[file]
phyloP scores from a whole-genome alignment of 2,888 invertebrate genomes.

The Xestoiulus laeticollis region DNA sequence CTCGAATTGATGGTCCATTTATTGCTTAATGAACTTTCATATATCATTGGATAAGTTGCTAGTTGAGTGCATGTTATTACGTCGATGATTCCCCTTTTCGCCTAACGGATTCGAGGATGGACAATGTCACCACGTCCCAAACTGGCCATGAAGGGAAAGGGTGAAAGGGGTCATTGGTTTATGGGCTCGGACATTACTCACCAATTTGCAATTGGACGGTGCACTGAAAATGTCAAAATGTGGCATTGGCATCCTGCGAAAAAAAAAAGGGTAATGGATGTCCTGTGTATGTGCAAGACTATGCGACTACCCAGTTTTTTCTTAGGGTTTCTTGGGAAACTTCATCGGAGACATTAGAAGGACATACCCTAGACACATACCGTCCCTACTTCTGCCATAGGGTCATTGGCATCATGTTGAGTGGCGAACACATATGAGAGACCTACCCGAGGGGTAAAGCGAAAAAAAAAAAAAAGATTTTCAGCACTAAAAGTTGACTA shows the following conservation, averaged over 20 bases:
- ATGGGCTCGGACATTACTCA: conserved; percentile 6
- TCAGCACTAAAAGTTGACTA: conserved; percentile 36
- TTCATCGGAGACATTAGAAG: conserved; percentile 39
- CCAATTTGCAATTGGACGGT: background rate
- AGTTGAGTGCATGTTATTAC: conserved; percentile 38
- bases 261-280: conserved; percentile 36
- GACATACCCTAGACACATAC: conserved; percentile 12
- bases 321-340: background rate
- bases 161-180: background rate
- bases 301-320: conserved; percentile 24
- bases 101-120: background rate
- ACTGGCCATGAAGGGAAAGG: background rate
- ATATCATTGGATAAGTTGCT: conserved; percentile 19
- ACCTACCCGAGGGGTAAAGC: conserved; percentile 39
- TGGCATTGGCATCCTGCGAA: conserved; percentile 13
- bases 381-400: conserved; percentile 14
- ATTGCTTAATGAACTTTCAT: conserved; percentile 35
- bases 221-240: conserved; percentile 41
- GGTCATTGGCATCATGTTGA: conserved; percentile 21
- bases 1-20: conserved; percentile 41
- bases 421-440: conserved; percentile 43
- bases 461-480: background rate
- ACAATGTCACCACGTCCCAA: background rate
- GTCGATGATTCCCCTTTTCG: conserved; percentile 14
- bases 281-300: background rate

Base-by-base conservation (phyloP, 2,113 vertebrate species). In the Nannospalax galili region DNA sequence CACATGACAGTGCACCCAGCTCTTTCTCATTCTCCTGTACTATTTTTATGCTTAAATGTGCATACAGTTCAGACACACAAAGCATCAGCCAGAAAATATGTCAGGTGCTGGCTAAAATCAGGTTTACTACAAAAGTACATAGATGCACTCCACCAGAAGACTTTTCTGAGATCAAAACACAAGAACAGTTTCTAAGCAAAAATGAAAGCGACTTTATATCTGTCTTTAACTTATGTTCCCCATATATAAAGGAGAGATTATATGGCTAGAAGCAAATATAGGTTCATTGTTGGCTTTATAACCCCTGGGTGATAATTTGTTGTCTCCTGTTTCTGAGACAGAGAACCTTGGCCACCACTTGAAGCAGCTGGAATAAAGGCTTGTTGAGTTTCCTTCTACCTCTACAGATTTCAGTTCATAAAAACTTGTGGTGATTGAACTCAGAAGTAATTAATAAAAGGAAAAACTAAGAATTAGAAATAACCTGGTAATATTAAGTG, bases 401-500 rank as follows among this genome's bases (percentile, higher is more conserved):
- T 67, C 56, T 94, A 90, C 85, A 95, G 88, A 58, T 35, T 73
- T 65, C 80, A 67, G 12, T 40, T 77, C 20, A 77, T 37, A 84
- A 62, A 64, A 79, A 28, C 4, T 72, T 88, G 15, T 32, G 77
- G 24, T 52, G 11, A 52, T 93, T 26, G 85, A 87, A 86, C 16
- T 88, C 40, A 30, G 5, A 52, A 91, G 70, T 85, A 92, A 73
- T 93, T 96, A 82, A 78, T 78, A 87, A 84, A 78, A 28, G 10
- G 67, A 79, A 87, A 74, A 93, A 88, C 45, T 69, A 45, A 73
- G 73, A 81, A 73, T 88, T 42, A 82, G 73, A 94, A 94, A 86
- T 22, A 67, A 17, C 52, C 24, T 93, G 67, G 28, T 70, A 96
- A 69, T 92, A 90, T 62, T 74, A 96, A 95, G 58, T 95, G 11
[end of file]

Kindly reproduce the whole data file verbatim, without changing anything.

phyloP scores from a whole-genome alignment of 2,888 invertebrate genomes.

The Xestoiulus laeticollis region DNA sequence CTCGAATTGATGGTCCATTTATTGCTTAATGAACTTTCATATATCATTGGATAAGTTGCTAGTTGAGTGCATGTTATTACGTCGATGATTCCCCTTTTCGCCTAACGGATTCGAGGATGGACAATGTCACCACGTCCCAAACTGGCCATGAAGGGAAAGGGTGAAAGGGGTCATTGGTTTATGGGCTCGGACATTACTCACCAATTTGCAATTGGACGGTGCACTGAAAATGTCAAAATGTGGCATTGGCATCCTGCGAAAAAAAAAAGGGTAATGGATGTCCTGTGTATGTGCAAGACTATGCGACTACCCAGTTTTTTCTTAGGGTTTCTTGGGAAACTTCATCGGAGACATTAGAAGGACATACCCTAGACACATACCGTCCCTACTTCTGCCATAGGGTCATTGGCATCATGTTGAGTGGCGAACACATATGAGAGACCTACCCGAGGGGTAAAGCGAAAAAAAAAAAAAAGATTTTCAGCACTAAAAGTTGACTA shows the following conservation, averaged over 20 bases:
- ATGGGCTCGGACATTACTCA: conserved; percentile 6
- TCAGCACTAAAAGTTGACTA: conserved; percentile 36
- TTCATCGGAGACATTAGAAG: conserved; percentile 39
- CCAATTTGCAATTGGACGGT: background rate
- AGTTGAGTGCATGTTATTAC: conserved; percentile 38
- bases 261-280: conserved; percentile 36
- GACATACCCTAGACACATAC: conserved; percentile 12
- bases 321-340: background rate
- bases 161-180: background rate
- bases 301-320: conserved; percentile 24
- bases 101-120: background rate
- ACTGGCCATGAAGGGAAAGG: background rate
- ATATCATTGGATAAGTTGCT: conserved; percentile 19
- ACCTACCCGAGGGGTAAAGC: conserved; percentile 39
- TGGCATTGGCATCCTGCGAA: conserved; percentile 13
- bases 381-400: conserved; percentile 14
- ATTGCTTAATGAACTTTCAT: conserved; percentile 35
- bases 221-240: conserved; percentile 41
- GGTCATTGGCATCATGTTGA: conserved; percentile 21
- bases 1-20: conserved; percentile 41
- bases 421-440: conserved; percentile 43
- bases 461-480: background rate
- ACAATGTCACCACGTCCCAA: background rate
- GTCGATGATTCCCCTTTTCG: conserved; percentile 14
- bases 281-300: background rate

Base-by-base conservation (phyloP, 2,113 vertebrate species). In the Nannospalax galili region DNA sequence CACATGACAGTGCACCCAGCTCTTTCTCATTCTCCTGTACTATTTTTATGCTTAAATGTGCATACAGTTCAGACACACAAAGCATCAGCCAGAAAATATGTCAGGTGCTGGCTAAAATCAGGTTTACTACAAAAGTACATAGATGCACTCCACCAGAAGACTTTTCTGAGATCAAAACACAAGAACAGTTTCTAAGCAAAAATGAAAGCGACTTTATATCTGTCTTTAACTTATGTTCCCCATATATAAAGGAGAGATTATATGGCTAGAAGCAAATATAGGTTCATTGTTGGCTTTATAACCCCTGGGTGATAATTTGTTGTCTCCTGTTTCTGAGACAGAGAACCTTGGCCACCACTTGAAGCAGCTGGAATAAAGGCTTGTTGAGTTTCCTTCTACCTCTACAGATTTCAGTTCATAAAAACTTGTGGTGATTGAACTCAGAAGTAATTAATAAAAGGAAAAACTAAGAATTAGAAATAACCTGGTAATATTAAGTG, bases 401-500 rank as follows among this genome's bases (percentile, higher is more conserved):
- T 67, C 56, T 94, A 90, C 85, A 95, G 88, A 58, T 35, T 73
- T 65, C 80, A 67, G 12, T 40, T 77, C 20, A 77, T 37, A 84
- A 62, A 64, A 79, A 28, C 4, T 72, T 88, G 15, T 32, G 77
- G 24, T 52, G 11, A 52, T 93, T 26, G 85, A 87, A 86, C 16
- T 88, C 40, A 30, G 5, A 52, A 91, G 70, T 85, A 92, A 73
- T 93, T 96, A 82, A 78, T 78, A 87, A 84, A 78, A 28, G 10
- G 67, A 79, A 87, A 74, A 93, A 88, C 45, T 69, A 45, A 73
- G 73, A 81, A 73, T 88, T 42, A 82, G 73, A 94, A 94, A 86
- T 22, A 67, A 17, C 52, C 24, T 93, G 67, G 28, T 70, A 96
- A 69, T 92, A 90, T 62, T 74, A 96, A 95, G 58, T 95, G 11